The End of the Hmong James Pringle,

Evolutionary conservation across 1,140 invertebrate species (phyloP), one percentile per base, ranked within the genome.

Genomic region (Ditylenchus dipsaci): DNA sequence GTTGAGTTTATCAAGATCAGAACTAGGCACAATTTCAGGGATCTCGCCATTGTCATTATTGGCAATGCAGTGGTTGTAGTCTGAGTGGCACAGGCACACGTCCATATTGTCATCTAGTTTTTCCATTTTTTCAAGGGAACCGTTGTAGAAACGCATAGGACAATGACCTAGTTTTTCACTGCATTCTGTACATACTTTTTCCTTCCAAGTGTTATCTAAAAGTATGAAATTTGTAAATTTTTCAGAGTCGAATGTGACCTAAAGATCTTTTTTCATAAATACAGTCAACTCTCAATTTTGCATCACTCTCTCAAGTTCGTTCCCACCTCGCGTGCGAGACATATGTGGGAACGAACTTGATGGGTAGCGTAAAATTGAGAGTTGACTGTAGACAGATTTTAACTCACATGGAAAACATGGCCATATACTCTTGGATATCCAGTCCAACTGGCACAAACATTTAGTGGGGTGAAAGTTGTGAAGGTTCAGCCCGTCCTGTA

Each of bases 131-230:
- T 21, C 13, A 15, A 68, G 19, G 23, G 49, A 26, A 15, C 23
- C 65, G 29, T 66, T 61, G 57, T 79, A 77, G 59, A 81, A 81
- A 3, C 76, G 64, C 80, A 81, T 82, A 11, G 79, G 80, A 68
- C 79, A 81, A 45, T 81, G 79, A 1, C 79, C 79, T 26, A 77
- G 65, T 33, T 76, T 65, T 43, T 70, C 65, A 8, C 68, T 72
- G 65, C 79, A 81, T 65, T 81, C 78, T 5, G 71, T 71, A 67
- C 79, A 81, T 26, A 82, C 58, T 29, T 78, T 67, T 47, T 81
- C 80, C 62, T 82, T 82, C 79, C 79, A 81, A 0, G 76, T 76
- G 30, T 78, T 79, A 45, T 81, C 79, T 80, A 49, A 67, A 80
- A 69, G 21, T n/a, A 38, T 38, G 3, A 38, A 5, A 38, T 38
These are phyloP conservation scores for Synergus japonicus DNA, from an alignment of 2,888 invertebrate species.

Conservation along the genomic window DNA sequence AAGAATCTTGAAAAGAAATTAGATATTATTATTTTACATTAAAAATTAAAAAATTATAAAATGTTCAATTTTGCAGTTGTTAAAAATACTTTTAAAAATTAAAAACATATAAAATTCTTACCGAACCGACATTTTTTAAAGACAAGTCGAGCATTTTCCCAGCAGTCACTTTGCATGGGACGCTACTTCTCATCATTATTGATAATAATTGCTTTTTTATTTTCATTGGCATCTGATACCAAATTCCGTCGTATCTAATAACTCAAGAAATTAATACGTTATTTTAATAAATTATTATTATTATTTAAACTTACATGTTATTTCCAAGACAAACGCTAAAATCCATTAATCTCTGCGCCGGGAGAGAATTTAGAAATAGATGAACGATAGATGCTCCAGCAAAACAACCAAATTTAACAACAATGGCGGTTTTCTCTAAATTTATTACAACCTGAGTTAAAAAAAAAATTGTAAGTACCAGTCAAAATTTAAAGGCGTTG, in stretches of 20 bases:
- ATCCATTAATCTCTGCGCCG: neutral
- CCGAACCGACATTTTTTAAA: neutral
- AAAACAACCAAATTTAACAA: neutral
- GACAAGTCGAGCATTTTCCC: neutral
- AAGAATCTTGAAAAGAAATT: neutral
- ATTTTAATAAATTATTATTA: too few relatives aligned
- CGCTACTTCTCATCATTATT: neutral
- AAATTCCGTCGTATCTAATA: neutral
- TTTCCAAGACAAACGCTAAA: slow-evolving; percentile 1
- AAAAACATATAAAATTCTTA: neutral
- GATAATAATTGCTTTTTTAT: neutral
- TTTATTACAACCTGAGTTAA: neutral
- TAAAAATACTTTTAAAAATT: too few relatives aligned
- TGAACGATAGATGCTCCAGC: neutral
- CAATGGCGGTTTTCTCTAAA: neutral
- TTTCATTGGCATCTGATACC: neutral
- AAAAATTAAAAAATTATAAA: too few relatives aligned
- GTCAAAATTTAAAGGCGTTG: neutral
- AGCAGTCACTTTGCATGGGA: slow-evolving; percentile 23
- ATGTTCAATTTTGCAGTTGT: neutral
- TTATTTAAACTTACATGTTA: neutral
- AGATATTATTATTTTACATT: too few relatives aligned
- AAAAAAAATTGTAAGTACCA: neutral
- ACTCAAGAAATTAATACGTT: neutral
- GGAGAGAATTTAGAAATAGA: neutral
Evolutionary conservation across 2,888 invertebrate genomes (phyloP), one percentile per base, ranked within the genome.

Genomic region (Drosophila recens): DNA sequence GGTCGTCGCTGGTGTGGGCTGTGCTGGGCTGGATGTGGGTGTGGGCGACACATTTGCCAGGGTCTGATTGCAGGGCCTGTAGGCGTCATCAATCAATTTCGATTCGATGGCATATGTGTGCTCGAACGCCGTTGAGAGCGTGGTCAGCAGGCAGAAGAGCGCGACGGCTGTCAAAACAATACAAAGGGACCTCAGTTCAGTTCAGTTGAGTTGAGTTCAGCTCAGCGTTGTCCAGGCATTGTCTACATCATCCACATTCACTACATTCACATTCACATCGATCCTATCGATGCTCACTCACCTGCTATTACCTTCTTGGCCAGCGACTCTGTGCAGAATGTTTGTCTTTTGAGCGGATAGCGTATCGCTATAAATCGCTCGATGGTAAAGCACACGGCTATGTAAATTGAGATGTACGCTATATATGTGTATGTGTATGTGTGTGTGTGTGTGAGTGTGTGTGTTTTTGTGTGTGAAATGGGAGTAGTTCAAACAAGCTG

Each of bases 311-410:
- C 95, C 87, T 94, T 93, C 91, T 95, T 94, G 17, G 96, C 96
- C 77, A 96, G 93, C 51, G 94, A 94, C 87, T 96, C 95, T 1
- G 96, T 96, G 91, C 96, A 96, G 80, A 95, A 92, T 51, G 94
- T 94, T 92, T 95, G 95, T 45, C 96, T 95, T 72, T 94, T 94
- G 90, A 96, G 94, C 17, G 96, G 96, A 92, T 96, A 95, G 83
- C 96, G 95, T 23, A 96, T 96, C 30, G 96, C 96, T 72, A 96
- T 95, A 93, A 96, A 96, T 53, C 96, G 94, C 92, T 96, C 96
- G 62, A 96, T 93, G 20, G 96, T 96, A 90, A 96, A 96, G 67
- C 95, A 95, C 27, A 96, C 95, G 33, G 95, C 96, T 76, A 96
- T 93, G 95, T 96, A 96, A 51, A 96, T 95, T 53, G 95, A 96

August 27, 1979 While world attention has focused on the ordeal of Vietnam’s “boat people,” thousands of Laotians have made an overland trek into Thailand to escape their country’s Communist regime. Last week, Newsweek’s James Pringle visited two over-crowded Laotian refugee camps in a remote region of northern Thailand. Pringle’s report: The scene at Ban Vinai camp is one of appalling misery. Starved babies, too feeble to cry, lie listlessly on makeshift beds in bamboo huts. Many of them have been grotesquely shrunk by months of malnutrition and now resemble little living corpses. Day after day, children are dying, weakened by the jungle march through Laos and a diet of tree bark, roots and boiled leaves. For many children, the drugs and intravenous feeding they are now receiving come too late to save them. “Malnutrition is a slow process,” said Rene Bollozos, the senior doctor at the camp. “There is nothing immediate medical attention can do.” The 40,000 people crammed into Ban Vanai’s hovels are Meos - remnants of the mountain tribe that the Central Intelligence Agency organized into a secret army in the 1960s. In those days, the Meos, or Hmong, as they prefer to be called, battled the Pathet Lao Communists with the clandestine backing of the CIA and US Special Forces. Now, they are on the run, and they seem a broken people. Pathet Lao forces are bombing and shelling their homeland in the Phu Bia Mountains of central Laos to end Hmong resistance to Communist rule. The Hmong feel abandoned by the world. “Our culture will die,” one refugee said with resignation. An international aid official glumly agreed: “The Hmong have come to the end of the road.” Ordeal The refugees’ long march to Thailand is often an agonizing ordeal. They must make circuitous detours over mountains and through rain forests to avoid ambushes set up by the Pathet Lao and their Vietnamese allies, who have 50,000 troops in landlocked Laos. The journey takes a devastating toll: refugee officials estimate that a third of the Hmong die in the jungle. Those who make it to Ban Vinai usually arrive in perilous condition. “People are digging graves every day,” said a camp doctor. Officials of the United Nations High Commission for Refugees have declared the Ban Vinai camp a medical emergency. Malaria, gastrointestinal and respiratory diseases are already rife, and doctors fear an epidemic of typhoid or cholera. “We have no time for preventive medicine,” said Dr. Bollozos. “The majority of the people have had no vaccinations.” The condition of the children, hundreds of whom are suffering from marasmus, or carbohydrate starvation, is causing the greatest concern. In Center Six, where new arrivals are housed, I watched one woman gently fanning her small son. Though less than 2 years old, he looked like a wizened old man. Doctors say half of all infant arrivals have marasmus, and, in all, 3,000 children are ill from malnutrition. For one American, Jack Blalock, 47, a former pilot who flew the Hmong on CIA missions, helping the refugees is a matter of honor. Three weeks ago, Blalock left his importing business in the hands of a partner and came to Thailand, where he built a 33-bed hospital. “The Hmong fought for us and were very pro-American,” he told me. “We lost the war, pulled out and left them holding the baby.” Blalock believes the forgotten people of Laos are more deserving of US assistance than refugees from Vietnam. “The Vietnamese weren’t fighting for us; we were fighting for them,” he said. “And we don’t owe them a thing.” Despair The Hmong face a life in limbo - months and years in camps like Ban Vinai - with just a slim hope of emigrating to a Western nation. More than 12,000 Hmong have already been in the camp for four years, according to refugee officials. The despair and boredom led four Hmong to jump to their deaths from a bridge recently. Pradith, a 29-year-old Laotian woman, has chosen another course. Twice each month, she makes secret forays across the Mekong River into Laos, retrieves her American-made M-16 rifle from its jungle hiding place and continues the guerrilla war against the Pathet Lao. She discounts the dangers - “My hatred is greater than my fear,” she told me. Pradith and the other guerrillas in the Thai camps usually go on ambush or reconnaissance missions. But last week, she was proselytizing, trying to persuade the Hmong and other Laotians not to give up their country. “They are wrong to go,” she said; “they are discouraged and think we shall not succeed.” With the Vietnamese occupation army steadily increasing its control of Laos, there seems little the Laotian refugee groups can do to win back their homeland. The guerrillas may number only a few hundred at most, and they appear to be receiving minimal external help. “We need weapons, uniforms, rice, money and medical supplies,” one guerrilla leader told me. “If we have that, we can finish it in one year.” After my visit to the refugee camps along the Mekong, it seems to me far more likely that even token resistance to the Communists will be all over a year from now.